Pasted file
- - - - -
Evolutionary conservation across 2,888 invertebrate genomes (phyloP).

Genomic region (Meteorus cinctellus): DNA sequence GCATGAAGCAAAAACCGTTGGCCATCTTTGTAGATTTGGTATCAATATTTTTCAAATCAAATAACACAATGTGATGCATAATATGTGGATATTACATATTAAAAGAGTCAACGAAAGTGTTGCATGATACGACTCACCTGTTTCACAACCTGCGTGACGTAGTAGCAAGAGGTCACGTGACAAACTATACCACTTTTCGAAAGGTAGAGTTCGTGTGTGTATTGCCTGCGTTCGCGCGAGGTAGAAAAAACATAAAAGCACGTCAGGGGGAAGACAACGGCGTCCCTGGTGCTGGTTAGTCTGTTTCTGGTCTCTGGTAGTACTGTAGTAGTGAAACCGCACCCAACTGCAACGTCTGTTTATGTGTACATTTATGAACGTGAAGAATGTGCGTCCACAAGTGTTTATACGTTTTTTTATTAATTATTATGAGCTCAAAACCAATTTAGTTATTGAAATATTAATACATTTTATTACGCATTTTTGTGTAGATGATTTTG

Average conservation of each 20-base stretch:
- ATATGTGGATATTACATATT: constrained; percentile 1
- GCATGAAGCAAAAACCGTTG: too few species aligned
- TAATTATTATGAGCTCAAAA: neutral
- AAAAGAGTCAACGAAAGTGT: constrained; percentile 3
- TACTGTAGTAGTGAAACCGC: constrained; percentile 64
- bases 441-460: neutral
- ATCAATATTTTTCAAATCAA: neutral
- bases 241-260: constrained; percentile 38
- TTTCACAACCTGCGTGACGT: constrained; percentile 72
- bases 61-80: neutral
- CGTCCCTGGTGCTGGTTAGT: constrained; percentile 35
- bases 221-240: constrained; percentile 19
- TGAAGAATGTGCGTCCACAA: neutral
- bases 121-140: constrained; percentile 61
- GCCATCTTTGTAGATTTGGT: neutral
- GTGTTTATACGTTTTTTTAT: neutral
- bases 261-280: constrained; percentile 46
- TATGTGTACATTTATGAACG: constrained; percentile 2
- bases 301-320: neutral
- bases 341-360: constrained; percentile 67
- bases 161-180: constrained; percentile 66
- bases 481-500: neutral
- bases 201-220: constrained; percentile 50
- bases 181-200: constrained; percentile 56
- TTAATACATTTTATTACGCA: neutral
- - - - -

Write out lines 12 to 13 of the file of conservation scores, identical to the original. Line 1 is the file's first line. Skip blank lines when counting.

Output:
- TTTCACAACCTGCGTGACGT: constrained; percentile 72
- bases 61-80: neutral